Even though disappointment is most misused by 'emotional' and obvious invested fans, and the rational types are more likely to 'just accept the facts', generally there are rationalizations involved if for some reason they don't attain quite the high standard of fact acceptance to be expected. Sometimes it's because canon really is irregular; sometimes it's because, like with HP in book 7, threads get dropped and 'revelations' don't make sense on some level that takes all former data into account. I guess I'd say that sometimes a story can be said to fail itself in some way, rationally enough. Usually it's a function of being too subjectively invested, though, yeah.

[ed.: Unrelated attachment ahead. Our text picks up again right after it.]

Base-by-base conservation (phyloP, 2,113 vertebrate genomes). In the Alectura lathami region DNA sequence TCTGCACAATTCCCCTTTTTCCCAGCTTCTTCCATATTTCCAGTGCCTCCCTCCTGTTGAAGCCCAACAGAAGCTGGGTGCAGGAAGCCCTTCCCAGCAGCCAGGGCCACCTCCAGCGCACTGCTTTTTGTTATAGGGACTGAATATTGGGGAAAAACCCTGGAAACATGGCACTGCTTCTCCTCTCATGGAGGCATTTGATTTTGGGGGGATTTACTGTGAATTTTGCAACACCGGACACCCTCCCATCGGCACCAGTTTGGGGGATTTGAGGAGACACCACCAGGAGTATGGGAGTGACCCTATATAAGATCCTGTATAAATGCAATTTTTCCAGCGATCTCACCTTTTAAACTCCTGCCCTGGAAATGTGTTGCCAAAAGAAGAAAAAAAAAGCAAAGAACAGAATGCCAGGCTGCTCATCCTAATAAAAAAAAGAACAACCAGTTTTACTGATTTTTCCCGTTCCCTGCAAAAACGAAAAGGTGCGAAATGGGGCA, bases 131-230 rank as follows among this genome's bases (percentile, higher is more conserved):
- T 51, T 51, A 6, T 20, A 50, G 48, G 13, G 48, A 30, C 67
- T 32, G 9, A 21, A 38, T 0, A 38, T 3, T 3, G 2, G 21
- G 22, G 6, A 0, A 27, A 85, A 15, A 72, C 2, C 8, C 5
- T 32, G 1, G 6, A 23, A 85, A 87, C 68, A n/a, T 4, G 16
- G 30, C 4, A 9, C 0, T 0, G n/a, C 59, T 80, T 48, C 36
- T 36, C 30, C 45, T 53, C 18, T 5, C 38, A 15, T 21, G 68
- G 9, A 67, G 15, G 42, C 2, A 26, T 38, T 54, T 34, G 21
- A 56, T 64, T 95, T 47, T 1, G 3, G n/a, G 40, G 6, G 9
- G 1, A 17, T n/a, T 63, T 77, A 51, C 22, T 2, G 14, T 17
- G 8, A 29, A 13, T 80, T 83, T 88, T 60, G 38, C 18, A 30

Hahah well, my first instinct is to surrender unconditionally if you confront me with logical loopholes, mostly 'cause I write in terms of intuitive leaps, hypotheses and hunches/feelings/etc so I wasn't trying to make a real argument to start with, but okay... already tried that. :> Um... however, I do believe you're right-- it doesn't make sense on the logical level that the subjective/emotive types are actually more fixed and 'faux-objective' in their opinions, 'cause at least the objectivity-driven tend to respond to new data. And it's true that 'this is how it is' may be an emotive stance (or at least, one's personality, which is.... if not illogical per se, then at least axiomatic). Perhaps I should say both kinds of approaches may be stubborn/closed-off or open to new data, though generally they'd go about parsing/filtering for that new data differently (ie, rationally you'd need actual events that change things or arguments that build up logically, emotionally you'd just need something that 'reaches' you). There are more 'evolved' subjective-oriented people who fully acknowledge the limitations of their own beliefs, but most people aren't so self-aware or reasonable, even if it's most logical to be so given their personality basis, I guess. I do mean some people can't separate their emotive response from what they think the text is saying, or conversely from what they want the fanfic to be saying from its actual quality. The emotiveness as I meant it lies in this basic type of value assessment, I guess, rather than... um, the subjectivity level of one's immediate preferences. It's what you do with the immediate response, rather. Maybe. I'm still muddled, really. ^^;